Most modern cars utilize disc brakes, which offer much more reliable stopping power than older drum brakes. The disc in a disc brake system also goes by the name of the rotor. This component attaches to the wheel of the car. When you press your brake pedal, the caliper holding the brake pad closes around the rotor, slowing its rotation.
This method of stopping causes the brake pad to wear down over time. It can also lead to damage and other problems for the rotors themselves. If you would like to learn more about the kinds of brake rotor problems mechanics often see, keep reading. This article will provide a useful introduction to three common brake rotor issues.
Most manufacturers make brake rotors out of cast iron and other similarly strong yet corrosion-prone metals. Many car owners become worried when a casual inspection reveals that their rotors contain a coating of rust. Yet rust doesn't necessarily pose a serious problem. In fact, rust commonly forms on the outer layer of a brake rotor.
Such surface rust stems from the abrasive effect of the brake pad, which leaves the surface of the metal vulnerable to corrosion. This light layer of rust usually disappears the next time you drive your car, literally scrubbed away by the action of your brake pads. Provided you use your car regularly, rust deposits should never get thick enough to cause real problems.
Yet corrosion can become problematic for those who allow their cars to sit outdoors undriven for prolonged periods of time. In that case, the relatively harmless surface rust may give way to corrosive rust. Corrosive rust penetrates deeper into the rotor's metal. Even when removed, it leaves behind pitted and scored patches that reduce the effectiveness of your brakes.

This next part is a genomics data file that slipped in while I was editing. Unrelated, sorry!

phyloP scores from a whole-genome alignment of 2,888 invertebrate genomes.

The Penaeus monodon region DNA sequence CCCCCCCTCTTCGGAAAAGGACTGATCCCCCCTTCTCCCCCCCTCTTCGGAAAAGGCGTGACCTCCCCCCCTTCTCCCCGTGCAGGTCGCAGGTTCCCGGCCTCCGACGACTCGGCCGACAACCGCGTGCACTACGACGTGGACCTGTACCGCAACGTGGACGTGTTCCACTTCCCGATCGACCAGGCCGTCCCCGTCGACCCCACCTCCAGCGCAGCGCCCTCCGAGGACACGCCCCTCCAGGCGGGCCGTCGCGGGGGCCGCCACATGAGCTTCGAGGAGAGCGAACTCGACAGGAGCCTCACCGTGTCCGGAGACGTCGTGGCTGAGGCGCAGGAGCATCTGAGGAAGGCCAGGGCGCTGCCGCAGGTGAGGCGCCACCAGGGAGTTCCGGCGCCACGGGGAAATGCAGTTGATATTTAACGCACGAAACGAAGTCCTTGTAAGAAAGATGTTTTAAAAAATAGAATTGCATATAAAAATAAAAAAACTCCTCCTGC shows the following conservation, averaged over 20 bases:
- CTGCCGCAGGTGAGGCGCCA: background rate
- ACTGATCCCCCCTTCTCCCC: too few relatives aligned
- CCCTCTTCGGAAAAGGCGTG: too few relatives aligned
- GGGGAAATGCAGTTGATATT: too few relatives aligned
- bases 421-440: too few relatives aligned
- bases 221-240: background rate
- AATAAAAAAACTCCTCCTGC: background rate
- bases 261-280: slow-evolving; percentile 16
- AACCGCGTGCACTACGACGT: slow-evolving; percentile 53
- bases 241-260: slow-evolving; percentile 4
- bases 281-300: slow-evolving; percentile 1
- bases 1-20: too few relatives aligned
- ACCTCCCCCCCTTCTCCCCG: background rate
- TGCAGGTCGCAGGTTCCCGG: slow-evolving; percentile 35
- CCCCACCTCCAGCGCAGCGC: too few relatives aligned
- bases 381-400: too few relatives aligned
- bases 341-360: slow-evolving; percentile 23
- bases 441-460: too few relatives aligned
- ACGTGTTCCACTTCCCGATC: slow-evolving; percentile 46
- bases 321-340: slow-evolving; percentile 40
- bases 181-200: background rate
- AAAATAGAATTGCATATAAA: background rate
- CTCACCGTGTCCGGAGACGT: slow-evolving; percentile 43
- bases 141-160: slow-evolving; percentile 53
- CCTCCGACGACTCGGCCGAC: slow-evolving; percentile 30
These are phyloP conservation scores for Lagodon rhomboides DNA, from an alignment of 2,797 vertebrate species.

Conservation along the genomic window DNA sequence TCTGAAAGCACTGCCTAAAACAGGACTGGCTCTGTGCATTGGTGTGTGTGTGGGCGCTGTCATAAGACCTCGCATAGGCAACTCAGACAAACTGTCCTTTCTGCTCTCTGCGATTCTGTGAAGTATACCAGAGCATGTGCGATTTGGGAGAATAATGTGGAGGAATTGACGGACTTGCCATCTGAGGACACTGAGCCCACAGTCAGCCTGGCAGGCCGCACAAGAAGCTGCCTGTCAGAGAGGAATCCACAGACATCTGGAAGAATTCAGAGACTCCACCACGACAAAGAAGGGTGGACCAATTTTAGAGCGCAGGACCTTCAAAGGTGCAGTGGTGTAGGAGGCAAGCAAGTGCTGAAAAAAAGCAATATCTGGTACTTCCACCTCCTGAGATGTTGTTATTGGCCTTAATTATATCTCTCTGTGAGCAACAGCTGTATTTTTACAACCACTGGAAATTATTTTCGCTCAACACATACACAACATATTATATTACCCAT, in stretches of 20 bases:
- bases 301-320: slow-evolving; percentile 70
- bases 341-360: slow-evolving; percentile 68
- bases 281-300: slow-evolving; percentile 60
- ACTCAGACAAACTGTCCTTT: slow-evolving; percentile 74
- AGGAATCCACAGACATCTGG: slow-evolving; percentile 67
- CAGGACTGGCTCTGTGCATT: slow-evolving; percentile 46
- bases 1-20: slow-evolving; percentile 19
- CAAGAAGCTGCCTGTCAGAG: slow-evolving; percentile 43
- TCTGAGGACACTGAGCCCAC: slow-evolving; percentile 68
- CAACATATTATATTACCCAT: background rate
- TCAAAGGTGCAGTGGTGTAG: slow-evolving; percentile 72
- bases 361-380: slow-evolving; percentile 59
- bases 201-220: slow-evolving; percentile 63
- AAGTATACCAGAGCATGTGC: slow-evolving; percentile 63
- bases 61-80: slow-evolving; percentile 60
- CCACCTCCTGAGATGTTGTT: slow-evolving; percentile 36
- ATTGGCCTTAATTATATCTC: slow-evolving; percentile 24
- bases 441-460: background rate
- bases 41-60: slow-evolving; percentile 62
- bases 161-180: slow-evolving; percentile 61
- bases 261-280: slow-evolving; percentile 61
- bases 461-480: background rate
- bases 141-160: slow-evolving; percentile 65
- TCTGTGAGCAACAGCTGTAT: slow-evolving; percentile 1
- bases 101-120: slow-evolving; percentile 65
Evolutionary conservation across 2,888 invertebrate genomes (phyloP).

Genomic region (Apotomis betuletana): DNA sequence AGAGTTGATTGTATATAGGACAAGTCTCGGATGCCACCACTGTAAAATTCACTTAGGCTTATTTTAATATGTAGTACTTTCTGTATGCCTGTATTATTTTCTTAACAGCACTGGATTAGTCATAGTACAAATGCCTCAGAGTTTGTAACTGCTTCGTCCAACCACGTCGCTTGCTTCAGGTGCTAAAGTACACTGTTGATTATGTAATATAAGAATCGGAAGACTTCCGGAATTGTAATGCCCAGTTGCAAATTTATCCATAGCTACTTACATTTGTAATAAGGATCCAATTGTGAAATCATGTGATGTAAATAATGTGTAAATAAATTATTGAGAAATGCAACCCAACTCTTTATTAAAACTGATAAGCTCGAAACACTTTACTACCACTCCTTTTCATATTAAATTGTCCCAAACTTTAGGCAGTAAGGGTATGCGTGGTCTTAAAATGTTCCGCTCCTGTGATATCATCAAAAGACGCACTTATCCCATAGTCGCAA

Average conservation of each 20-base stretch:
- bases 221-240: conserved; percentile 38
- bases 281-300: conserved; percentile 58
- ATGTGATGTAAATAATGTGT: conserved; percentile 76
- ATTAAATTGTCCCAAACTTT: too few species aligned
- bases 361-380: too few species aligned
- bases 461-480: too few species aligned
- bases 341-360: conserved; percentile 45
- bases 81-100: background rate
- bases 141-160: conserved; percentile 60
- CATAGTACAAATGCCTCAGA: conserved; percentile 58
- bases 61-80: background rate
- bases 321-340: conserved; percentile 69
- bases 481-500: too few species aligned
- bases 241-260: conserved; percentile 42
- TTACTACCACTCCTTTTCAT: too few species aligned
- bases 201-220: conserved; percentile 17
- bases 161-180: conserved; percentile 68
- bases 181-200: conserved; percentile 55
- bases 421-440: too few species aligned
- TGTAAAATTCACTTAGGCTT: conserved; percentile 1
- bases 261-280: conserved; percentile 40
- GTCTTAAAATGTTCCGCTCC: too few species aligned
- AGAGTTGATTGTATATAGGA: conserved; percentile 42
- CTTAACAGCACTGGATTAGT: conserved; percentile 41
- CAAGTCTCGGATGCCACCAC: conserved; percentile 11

Warping is something of a misnomer where brake rotors are concerned. A rotor possesses sufficient thickness and toughness to prevent its metal from literally deforming. When a mechanic discusses warping, they refer to rotor surfaces that are no longer perfectly flat. This problem has two main causes.
The first - and most common - cause of rotor warping involves brake pad material building up on the rotor's surface over time. As brake pads heat up, the resins used to bind them together often break down. As a result, bits of fiber and resin attach to the surface of the rotor. Over time, as such patches grow thicker, they cause the rotor's surface to become more and more uneven.
Rotor warping may also stem from variations in the density of the rotor. Less dense areas of the rotor wear down more quickly than more dense areas. As a result, dense portions of the rotor retain a greater height. This problem tends to be associated with lower quality rotors, which utilize less stringently controlled materials.
Low-quality rotors often suffer from another issue known as either galling, ribbing, or scoring. Here the problem stems from insufficient hardness that causes the surface of the rotor to become literally gouged by the friction of the pad. At first this may be hard to understand. After all, even the cheapest brake rotors have a much higher hardness than a brake pad.
Yet the relationship between rotor and pad changes as the two heat up. The friction of contact during periods of high-intensity braking causes the rotor's temperature to climb. This friction softens the surface of the metal, making it more vulnerable to galling. As galling grows more pronounced, brake performance becomes bumpier and less efficient.
To ensure optimal braking, you should always invest in high quality rotors. Additionally, you must have your rotors regularly serviced by an experienced professional. For more information, please contact the brake pros at DeMers Automotive.